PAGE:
Aches and Praise Five Hundred & Fourteen

July 16, 2021

Dear friends,

Last night, I was in a Bible study on Zoom, led by a young man whom I have not yet met. Reuben guided a discussion of one of the most well-known stories in the Bible: the parable of the Good Samaritan. In Luke 10:25-37, Jesus was approached by a lawyer who wanted to test Him. In an insightful analysis of this passage, the late Dr. Warren W. Wiersbe writes: “It was expected that rabbis would discuss theological matters in public, and the question this scribe (lawyer) asked was one that was often debated by the Jews. It was a good question asked with a bad motive, because the lawyer hoped to trap our Lord. However, Jesus trapped the lawyer!


Our Lord sent the man back to the law, not because the law saves us (Galatians 2:16, 21; 3:21), but because the law shows us that we need to be saved. There can be no real conversion without conviction, and the law is what God uses to convict sinners (Romans 3:20).

The scribe gave the right answer, but he would not apply it personally to himself and admit his own lack of love for both God and his neighbor. So instead of being justified by throwing himself on the mercy of God (Luke 18:9-14), he tried to justify himself and wriggle out of his predicament.” How many times have we avoided doing the right thing, trying to convince ourselves that excuses could replace excelling in our actions?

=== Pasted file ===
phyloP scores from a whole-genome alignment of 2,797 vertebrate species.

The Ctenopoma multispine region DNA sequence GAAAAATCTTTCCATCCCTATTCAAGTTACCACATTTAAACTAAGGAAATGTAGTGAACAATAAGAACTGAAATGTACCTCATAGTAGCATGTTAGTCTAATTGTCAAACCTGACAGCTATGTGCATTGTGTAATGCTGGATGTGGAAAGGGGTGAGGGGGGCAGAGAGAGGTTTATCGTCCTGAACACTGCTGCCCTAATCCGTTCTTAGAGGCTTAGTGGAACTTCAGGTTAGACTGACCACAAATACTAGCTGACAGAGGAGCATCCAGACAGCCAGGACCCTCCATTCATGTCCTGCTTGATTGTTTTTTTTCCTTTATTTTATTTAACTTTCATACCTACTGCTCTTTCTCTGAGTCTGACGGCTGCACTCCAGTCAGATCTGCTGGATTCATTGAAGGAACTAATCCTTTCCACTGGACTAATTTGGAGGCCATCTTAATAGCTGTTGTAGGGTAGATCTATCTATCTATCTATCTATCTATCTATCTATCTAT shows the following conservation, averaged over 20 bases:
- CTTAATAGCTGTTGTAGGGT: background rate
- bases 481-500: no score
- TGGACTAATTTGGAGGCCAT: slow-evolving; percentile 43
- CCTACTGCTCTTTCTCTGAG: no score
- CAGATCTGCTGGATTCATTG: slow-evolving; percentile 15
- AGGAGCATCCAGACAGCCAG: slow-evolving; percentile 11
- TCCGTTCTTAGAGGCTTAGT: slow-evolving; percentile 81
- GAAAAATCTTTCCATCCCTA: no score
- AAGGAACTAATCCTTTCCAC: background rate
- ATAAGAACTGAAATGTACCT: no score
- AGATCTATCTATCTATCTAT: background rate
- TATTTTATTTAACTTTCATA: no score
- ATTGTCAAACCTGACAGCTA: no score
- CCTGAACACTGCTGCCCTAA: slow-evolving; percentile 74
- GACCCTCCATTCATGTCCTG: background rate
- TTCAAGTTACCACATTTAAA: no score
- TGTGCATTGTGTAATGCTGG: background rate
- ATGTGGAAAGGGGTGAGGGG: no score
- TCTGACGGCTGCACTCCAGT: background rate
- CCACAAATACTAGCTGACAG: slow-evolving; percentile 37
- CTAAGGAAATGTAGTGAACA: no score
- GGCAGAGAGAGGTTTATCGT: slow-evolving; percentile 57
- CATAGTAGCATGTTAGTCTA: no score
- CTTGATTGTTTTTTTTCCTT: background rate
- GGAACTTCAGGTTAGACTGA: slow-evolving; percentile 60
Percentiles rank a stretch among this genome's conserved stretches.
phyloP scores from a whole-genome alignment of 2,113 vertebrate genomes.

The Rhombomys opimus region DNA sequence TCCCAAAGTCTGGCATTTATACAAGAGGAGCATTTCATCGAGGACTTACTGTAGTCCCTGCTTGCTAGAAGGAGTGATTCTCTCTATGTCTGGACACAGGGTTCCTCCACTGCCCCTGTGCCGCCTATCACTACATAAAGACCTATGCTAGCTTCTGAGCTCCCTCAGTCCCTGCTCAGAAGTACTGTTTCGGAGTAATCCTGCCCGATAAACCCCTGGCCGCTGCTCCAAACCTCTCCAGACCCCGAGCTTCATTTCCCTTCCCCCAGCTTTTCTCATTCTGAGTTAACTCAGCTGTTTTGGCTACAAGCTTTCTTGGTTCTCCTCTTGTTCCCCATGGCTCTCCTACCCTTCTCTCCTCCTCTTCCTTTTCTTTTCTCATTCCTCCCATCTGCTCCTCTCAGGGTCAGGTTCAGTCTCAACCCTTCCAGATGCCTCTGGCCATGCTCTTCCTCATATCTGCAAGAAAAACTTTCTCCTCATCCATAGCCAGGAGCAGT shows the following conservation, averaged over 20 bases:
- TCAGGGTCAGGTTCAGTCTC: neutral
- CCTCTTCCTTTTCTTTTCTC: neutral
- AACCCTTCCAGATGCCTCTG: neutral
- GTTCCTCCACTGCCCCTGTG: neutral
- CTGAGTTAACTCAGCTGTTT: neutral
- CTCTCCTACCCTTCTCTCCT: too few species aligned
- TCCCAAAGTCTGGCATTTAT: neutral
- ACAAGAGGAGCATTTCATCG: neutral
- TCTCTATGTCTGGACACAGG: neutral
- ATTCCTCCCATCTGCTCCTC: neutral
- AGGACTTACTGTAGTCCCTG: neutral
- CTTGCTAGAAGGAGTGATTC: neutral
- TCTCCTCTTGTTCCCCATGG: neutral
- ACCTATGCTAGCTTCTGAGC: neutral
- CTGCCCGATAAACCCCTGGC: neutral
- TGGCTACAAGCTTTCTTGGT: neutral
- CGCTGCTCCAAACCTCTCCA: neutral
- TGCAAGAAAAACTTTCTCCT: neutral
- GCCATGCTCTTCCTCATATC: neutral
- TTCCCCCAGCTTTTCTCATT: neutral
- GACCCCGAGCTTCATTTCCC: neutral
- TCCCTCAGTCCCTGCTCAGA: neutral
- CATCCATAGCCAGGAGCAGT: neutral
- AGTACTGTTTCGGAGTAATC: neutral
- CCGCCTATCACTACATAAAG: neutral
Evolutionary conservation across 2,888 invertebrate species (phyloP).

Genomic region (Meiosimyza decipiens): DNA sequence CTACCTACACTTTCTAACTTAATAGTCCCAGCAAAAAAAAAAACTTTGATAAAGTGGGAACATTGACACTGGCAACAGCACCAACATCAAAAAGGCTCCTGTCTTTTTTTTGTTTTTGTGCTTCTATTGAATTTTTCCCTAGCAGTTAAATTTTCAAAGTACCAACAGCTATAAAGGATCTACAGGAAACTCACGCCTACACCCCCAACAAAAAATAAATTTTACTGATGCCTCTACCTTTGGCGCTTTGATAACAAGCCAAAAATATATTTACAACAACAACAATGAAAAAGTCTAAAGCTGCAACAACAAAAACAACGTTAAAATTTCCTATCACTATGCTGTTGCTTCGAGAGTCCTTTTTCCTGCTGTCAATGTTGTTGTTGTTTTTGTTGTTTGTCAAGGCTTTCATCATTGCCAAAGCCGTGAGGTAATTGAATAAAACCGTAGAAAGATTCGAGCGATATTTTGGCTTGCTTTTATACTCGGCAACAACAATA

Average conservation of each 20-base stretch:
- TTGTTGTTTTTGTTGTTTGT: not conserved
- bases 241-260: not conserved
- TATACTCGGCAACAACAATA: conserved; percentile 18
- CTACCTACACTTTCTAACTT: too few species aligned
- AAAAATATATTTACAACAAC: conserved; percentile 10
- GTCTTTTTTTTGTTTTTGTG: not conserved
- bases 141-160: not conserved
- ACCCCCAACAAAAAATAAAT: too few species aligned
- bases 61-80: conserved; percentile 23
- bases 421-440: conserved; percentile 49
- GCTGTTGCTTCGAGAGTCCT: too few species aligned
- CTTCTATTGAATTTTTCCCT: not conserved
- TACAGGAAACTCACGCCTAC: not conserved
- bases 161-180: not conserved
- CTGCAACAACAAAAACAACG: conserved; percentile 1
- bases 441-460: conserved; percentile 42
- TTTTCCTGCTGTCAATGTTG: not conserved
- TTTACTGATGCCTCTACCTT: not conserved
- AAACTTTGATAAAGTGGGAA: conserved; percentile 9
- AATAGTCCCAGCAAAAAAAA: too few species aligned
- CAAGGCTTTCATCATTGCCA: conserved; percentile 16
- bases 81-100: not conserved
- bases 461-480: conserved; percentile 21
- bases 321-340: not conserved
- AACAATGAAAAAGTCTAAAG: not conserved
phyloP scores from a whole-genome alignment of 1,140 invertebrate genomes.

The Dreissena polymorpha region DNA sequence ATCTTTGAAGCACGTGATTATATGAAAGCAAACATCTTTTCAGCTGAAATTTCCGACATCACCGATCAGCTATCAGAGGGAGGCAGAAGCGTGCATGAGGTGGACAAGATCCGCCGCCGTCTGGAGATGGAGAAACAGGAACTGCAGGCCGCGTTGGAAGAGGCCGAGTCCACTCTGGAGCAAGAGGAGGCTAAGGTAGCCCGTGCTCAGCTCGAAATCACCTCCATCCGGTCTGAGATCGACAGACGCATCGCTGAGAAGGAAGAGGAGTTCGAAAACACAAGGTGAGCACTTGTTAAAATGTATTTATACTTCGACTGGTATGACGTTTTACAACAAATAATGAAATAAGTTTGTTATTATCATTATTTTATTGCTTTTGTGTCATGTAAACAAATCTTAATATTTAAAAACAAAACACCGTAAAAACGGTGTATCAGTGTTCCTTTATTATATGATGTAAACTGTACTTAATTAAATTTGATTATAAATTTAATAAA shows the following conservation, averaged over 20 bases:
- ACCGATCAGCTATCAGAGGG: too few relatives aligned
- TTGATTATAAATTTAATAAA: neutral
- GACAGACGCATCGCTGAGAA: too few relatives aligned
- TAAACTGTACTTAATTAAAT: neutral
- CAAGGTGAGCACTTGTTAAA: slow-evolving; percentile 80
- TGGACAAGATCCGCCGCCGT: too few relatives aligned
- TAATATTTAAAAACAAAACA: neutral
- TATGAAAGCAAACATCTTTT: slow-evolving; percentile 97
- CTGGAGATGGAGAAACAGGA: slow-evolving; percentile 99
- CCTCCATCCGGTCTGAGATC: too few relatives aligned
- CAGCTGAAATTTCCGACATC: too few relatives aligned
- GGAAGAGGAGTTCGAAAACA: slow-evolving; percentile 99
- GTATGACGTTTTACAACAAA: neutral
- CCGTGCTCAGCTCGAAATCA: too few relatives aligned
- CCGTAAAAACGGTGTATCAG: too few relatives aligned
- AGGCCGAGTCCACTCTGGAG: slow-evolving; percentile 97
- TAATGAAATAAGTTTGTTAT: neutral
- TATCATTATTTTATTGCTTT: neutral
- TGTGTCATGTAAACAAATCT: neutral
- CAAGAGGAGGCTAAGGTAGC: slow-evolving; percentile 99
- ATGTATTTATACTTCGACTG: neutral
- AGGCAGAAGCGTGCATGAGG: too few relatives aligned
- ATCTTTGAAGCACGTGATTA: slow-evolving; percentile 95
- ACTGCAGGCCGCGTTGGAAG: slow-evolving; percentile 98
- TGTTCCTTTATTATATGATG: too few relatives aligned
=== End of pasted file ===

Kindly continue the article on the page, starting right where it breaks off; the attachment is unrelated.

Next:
There is a bridge that links Windsor, Ontario and Detroit, Michigan, called the “Ambassador Bridge” (please see for more details). It enables people to cross between two countries that share the world’s longest border. Since Candace, one of our daughters, married Richie, an American, in 2017, Karen and I have crossed the U.S.-Canada border many times. We enjoy being with Richie’s family and friends.

Dr. Wiersbe notes that the story of the Good Samaritan is one of three scenes that answer the question, “What in the world does a Christian do?” He writes: “To begin with, we are the Lord’s ambassadors, sent to represent Him in this world (Luke 10:1-24). We are also neighbors, looking for opportunities to show mercy in the name of Christ (Luke 10:25-37). But at the heart of all our ministry is devotion to Christ, so we must be worshippers who take time to listen to His Word and commune with Him (Luke 10:38-42).”

Lord willing, we will look at the story of the Good Samaritan in more detail next week. It is helpful to see that Jesus’ teaching is part of a larger lesson. This summer, let’s ask the Lord to reveal to us many wonderful truths from His Word. A little homework for next week: read Luke 10 and note when Jesus mentions the Father and the Holy Spirit.

Scripture for the weekend: “He who despises his neighbor sins; but he who has mercy on the poor, happy is he.” Proverbs 14:21 (NKJV)

Thought for the weekend: “Right relationship with the Teacher must be maintained at all times. Many think that just because they have at one time entered into a relationship with the great Teacher, this is all that is necessary. But this is false. There must be a constant study of His Word, a laboratory time of prayer (Luke 11:1-4), a gymnasium of spiritual exercise (Luke 9:59; 5:27)” – Dr. Henrietta C. Mears  (from her book “What the Bible Is All About”)


By His grace,